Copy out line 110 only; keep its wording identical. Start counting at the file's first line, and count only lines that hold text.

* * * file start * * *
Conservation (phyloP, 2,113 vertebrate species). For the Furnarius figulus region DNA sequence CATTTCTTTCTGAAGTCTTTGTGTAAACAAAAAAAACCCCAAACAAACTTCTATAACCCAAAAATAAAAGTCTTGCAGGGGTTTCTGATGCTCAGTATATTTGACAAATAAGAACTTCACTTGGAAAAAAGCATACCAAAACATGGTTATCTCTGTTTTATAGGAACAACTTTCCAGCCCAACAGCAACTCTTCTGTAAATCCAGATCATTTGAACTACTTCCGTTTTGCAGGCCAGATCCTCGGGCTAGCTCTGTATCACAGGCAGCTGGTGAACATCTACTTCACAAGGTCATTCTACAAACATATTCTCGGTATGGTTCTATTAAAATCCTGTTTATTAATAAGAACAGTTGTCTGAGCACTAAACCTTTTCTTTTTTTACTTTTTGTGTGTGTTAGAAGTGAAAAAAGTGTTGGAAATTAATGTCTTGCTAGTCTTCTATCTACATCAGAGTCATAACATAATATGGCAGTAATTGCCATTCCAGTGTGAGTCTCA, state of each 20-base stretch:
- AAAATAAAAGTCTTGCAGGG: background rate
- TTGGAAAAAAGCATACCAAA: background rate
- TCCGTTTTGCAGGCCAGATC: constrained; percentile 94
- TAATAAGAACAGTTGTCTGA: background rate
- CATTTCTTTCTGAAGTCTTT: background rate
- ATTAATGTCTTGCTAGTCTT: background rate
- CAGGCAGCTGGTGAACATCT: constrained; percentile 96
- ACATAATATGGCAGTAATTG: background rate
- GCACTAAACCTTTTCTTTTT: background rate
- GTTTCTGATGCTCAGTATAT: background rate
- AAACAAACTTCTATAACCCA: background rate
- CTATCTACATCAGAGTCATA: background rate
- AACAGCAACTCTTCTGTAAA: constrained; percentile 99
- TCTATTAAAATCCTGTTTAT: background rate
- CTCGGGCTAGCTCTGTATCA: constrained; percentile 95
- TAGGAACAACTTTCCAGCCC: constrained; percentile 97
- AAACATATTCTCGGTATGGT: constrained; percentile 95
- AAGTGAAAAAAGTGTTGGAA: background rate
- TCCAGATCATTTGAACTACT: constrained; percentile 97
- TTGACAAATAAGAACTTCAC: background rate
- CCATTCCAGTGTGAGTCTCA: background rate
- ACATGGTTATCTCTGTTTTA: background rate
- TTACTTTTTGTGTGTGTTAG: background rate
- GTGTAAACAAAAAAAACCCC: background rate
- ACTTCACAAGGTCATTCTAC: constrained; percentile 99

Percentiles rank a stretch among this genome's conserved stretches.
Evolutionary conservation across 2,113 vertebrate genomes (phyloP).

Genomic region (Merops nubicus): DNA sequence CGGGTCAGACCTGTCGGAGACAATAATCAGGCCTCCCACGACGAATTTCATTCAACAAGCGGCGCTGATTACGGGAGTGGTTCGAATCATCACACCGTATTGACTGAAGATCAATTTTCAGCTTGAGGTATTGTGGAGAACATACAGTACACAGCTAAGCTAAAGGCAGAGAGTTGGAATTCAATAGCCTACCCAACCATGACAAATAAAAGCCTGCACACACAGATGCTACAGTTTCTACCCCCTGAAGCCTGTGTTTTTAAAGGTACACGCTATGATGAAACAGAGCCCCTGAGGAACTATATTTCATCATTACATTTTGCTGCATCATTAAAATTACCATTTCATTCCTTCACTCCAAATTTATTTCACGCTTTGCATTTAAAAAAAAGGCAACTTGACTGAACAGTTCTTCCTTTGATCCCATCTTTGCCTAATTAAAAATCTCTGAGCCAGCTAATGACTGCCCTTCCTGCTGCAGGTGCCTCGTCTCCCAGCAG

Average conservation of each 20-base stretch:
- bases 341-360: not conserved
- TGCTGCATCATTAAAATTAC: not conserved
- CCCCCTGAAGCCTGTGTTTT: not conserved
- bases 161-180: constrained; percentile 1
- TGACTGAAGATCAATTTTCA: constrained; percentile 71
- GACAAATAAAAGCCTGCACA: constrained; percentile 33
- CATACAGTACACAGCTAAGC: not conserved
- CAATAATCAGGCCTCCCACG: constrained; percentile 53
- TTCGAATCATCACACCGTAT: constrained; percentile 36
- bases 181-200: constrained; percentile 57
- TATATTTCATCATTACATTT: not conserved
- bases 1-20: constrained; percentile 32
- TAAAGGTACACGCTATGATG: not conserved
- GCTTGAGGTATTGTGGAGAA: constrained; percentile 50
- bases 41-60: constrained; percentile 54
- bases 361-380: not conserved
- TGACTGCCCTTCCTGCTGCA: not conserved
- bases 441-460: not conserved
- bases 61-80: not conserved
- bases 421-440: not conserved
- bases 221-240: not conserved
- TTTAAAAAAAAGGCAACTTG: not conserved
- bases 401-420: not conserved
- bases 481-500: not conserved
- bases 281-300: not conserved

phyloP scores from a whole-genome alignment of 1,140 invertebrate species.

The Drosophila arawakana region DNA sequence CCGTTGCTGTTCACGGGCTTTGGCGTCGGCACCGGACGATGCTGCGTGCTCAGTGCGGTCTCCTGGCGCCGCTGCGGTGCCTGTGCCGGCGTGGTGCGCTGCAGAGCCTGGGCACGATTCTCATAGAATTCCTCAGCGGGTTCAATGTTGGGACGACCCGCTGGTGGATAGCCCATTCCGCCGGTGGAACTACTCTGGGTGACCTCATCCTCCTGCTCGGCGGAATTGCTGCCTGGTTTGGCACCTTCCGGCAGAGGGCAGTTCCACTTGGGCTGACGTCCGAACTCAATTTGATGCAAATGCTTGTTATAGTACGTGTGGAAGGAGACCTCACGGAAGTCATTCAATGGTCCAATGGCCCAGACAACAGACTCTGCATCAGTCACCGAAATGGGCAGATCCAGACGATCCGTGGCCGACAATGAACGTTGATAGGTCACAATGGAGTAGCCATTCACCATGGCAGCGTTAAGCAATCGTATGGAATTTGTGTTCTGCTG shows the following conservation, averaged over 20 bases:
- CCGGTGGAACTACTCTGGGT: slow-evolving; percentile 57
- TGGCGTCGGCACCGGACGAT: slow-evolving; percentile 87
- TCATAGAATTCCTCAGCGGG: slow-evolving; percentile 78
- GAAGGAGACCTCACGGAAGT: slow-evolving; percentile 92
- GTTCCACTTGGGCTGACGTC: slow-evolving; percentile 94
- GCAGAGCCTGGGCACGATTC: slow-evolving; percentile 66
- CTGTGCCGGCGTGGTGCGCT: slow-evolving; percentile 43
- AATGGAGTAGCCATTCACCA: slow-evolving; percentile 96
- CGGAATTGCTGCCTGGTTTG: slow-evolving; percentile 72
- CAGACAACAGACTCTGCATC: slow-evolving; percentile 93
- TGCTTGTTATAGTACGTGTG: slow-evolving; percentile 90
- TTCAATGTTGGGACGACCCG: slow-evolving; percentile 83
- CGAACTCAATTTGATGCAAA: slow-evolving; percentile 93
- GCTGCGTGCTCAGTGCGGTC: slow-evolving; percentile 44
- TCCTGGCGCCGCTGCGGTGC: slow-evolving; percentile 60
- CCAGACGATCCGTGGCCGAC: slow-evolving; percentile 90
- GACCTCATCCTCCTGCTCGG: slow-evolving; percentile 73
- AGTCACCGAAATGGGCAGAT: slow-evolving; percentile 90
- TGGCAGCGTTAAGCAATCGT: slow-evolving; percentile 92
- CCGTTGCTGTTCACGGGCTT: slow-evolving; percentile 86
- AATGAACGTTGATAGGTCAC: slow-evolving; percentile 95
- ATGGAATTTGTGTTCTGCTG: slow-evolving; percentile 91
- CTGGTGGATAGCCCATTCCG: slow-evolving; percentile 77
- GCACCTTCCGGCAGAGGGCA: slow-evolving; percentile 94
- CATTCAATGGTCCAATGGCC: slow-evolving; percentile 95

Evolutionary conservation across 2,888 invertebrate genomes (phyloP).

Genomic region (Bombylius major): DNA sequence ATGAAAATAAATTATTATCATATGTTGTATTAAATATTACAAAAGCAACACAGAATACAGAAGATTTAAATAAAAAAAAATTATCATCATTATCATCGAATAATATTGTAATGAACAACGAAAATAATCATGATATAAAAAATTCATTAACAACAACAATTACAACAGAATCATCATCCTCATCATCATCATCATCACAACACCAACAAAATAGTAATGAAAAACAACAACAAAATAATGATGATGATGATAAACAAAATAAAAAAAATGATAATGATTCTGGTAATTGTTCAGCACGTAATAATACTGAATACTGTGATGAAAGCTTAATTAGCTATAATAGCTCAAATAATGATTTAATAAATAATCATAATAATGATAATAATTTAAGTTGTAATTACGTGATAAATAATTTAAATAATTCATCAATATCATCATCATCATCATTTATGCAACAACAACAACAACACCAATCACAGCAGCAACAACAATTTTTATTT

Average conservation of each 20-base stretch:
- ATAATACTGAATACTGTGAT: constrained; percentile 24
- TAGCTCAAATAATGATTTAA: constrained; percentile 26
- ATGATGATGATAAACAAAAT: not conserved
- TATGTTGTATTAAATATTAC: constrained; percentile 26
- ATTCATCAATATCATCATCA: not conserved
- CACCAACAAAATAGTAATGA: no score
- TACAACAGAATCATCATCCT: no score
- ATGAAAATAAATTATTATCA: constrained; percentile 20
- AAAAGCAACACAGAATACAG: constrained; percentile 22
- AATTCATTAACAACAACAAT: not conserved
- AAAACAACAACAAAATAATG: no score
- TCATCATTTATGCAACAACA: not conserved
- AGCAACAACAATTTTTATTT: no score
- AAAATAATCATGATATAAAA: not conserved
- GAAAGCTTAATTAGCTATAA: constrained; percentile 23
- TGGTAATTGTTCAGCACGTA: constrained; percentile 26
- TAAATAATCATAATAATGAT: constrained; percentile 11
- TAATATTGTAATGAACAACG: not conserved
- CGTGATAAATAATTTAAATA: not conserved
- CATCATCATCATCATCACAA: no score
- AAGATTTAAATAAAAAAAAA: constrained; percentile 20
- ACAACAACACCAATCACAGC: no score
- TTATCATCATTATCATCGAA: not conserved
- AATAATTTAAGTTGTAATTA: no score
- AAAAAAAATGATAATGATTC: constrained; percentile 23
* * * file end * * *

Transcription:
- AAAAAAAATGATAATGATTC: constrained; percentile 23